5. How is Ross Offshore an asset to your clients in CO2 storage? What competence to you bring?

Our strengths are our capacity to provide a careful and complete storage design and site selection. Specifically, this means that we build a dynamic model early on to understand the subsurface pressure development and migration of CO2 and we also have a close integration between our subsurface department and our drilling and well department. Often the weakest point of a storage site are pre-existing wells that are plugged and abandoned and these need to be addressed early on.

Ross Offshore has extensive experience from the CCUS (carbon capture use and storage) industry, going back to 2008. Ross Offshore was then awarded the role as Owner’s Engineers for Gassnova SF, which administrates the Norwegian authorities’ interest within CCS. Since 2008, Ross Offshore has been involved in various CCS projects; on both academic and industrial levels, for assessing safe storage of CO2 in aquifers and in depleted oil and gas reservoirs, and as an independent reviewer. We have been involved with clients operating on the Norwegian and UK continental shelf, but also international companies. Typically, the work we do is associated to applications for an official license to store CO2.

There is already considerable experience with injecting CO2 deep underground for storage at a number of CCS projects. These storage sites have been carefully selected and monitoring evidence concludes that the CO2 has been completely and safely locked into the geological formations. Careful storage system design and site selection, together with methods for early detection of leakage (preferably long before CO2 reaches the land surface), are effective ways of reducing hazards associated with diffuse leakage.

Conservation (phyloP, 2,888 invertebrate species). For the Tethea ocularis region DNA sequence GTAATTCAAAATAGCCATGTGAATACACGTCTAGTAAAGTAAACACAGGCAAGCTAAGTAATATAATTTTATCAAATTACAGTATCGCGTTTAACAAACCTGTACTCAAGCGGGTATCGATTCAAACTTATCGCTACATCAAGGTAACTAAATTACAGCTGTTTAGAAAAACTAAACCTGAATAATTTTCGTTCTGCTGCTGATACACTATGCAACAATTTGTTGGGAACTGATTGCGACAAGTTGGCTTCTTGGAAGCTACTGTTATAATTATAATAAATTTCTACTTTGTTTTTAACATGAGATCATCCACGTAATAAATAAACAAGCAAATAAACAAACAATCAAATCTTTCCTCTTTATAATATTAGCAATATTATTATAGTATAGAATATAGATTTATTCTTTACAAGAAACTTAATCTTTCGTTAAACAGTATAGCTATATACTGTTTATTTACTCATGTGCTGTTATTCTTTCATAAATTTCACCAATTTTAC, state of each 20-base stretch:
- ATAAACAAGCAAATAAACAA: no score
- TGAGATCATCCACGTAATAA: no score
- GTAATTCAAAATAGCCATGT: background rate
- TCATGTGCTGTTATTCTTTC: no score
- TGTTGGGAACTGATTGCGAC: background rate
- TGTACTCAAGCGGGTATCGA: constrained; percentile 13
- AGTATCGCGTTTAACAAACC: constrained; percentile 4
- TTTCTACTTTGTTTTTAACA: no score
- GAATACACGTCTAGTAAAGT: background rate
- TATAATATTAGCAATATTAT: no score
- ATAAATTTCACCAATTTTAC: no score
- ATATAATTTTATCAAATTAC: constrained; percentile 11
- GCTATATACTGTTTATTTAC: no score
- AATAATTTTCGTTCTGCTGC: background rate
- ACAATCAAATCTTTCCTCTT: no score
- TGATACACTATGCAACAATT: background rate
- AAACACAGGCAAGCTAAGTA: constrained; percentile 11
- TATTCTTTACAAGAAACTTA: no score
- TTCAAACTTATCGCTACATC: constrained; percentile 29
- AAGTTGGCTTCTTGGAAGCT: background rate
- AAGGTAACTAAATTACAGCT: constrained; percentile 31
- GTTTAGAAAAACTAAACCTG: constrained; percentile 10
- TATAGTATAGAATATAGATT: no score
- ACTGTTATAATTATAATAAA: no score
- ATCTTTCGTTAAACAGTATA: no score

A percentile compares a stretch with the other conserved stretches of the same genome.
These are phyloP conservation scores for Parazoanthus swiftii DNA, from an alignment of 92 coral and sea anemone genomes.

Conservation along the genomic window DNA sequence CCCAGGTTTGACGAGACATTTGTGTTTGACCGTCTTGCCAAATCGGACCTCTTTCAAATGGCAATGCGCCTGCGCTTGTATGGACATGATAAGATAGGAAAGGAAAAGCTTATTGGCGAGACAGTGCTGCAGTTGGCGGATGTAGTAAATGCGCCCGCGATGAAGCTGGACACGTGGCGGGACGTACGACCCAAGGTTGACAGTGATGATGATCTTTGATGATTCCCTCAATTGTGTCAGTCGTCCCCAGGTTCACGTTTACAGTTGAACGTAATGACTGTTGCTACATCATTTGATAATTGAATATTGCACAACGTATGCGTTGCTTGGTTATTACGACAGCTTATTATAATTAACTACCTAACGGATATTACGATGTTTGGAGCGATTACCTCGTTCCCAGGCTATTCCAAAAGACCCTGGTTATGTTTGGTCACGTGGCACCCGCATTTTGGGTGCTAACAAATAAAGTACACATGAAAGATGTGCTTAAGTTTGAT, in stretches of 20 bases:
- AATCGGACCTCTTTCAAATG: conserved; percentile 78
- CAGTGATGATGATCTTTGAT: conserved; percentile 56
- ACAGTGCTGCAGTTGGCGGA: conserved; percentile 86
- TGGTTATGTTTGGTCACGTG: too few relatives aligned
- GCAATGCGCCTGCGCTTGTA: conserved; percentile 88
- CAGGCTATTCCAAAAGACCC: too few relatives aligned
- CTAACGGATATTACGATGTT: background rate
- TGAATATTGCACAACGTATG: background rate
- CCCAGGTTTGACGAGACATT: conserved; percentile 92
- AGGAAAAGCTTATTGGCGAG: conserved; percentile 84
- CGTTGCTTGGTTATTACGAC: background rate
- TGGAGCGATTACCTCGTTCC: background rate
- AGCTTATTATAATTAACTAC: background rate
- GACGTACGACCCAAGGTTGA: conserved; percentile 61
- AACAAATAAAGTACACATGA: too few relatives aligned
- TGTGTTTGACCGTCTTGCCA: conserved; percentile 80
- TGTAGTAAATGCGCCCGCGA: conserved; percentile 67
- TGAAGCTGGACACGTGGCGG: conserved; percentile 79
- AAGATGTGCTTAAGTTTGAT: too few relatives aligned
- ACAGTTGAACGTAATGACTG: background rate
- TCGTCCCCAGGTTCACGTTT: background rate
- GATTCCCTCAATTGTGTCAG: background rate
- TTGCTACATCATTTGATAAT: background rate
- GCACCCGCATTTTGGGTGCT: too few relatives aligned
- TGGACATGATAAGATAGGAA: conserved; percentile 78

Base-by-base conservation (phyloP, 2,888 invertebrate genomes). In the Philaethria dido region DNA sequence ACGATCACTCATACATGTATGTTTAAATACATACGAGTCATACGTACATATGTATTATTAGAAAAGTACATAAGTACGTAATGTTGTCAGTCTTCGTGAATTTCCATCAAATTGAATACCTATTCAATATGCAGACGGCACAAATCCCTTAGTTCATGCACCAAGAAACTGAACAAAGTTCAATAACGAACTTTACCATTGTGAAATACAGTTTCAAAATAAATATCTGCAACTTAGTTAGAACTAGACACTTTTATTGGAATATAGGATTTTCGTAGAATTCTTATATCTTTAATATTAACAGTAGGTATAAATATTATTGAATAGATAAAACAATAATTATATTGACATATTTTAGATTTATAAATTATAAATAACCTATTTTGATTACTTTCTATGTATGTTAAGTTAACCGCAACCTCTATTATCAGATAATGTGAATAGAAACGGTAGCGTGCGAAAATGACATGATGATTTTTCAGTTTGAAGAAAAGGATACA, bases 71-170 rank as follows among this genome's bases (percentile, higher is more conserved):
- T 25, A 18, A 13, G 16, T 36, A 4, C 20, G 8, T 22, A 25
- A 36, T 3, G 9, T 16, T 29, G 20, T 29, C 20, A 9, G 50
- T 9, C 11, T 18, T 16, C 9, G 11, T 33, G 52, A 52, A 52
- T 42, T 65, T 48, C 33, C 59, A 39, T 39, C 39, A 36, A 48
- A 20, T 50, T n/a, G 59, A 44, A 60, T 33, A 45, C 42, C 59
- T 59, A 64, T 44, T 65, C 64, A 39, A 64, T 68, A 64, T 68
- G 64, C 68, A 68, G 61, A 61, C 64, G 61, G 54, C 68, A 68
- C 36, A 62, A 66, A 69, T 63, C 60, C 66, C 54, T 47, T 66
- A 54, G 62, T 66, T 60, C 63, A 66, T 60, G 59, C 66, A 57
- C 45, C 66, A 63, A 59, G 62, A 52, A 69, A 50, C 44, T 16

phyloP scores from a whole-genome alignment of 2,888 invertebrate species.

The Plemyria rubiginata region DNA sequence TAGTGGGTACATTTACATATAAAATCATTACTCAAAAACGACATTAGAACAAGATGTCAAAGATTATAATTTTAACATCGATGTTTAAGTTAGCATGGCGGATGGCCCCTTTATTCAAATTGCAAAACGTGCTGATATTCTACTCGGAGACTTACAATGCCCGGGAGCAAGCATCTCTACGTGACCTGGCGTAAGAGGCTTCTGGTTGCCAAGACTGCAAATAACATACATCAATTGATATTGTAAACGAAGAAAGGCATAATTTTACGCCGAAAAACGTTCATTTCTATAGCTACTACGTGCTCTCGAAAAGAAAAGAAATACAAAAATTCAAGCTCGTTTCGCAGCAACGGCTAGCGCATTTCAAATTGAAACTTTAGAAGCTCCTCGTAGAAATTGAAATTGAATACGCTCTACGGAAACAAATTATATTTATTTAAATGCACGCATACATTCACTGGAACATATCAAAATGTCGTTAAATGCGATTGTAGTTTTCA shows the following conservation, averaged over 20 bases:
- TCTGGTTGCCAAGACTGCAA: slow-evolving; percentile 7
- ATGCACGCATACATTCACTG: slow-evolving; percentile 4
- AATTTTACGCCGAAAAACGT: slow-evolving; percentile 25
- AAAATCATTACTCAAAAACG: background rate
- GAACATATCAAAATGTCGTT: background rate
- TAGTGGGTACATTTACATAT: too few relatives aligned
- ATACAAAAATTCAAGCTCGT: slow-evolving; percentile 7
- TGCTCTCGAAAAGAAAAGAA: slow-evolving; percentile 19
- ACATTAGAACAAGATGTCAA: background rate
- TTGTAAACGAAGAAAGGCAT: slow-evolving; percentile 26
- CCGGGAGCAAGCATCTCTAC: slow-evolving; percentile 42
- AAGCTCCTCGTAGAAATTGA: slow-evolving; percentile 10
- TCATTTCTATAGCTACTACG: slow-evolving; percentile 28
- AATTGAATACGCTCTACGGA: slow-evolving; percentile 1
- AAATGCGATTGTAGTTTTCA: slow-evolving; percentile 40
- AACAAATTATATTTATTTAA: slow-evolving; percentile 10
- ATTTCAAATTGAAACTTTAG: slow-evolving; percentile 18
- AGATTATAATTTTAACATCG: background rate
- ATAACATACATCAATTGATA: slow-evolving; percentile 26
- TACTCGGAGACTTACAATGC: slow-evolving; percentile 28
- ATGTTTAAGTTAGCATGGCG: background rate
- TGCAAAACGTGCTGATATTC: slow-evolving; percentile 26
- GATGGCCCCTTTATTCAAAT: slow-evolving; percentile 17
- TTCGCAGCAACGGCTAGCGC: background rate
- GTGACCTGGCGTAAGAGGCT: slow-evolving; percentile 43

6. Who are typical clients for CO2 storage?

Typical clients are oil and gas (or energy) companies.

7. What is the first step in the process?

Addressing the storage capacity of the storage formation and the sealing formations, together with an assessment of the overburden and potential leakage pathways.

Then we tailor the work to document further uncertainties and unknown parameters. We try to get a complete picture of the storage complex in order to address its suitability as a CO2 storage and estimate storage capacities.

8. What is the best part about your job?

Interaction between several disciplines. My colleagues, my fellow Ross Stars ⭐️

9. How do you see the market now and the next couple of years?

Short-term slight halt due to intense focus on increased gas production these days, but medium-term a clear increase. We see a significant increase of new players and clients within CO2 storage. In particular from the UK sector.

International, EU and national climate obligations cannot, realistically, be met without CO2 storage so we see an increased interest also from countries and parts of the world which previously did not consider CO2 storage. If hydrogen production is rolled out on a larger scale the demand for safe CO2 storage will also increase.

10. Gørils fun facts:

⭐️ Did you know that some sorts of paper can hold up to 60% of rocks?

⭐️ Humans can not breathe air that holds more than 5% CO2 or live in temperatures above 43 degrees. And it gets challenging long before that.

⭐️ In a geological perspective, masse death and destruction is not uncommon. 400 million years ago 70-80% of all species died, 65 million years ago 65% of all species died. The globe survives, the people don’t.

⭐️ Gøril is more than a CO2 Storage Expert; She is soon to be a mother of four, loves to climb and has a bachelor in literature.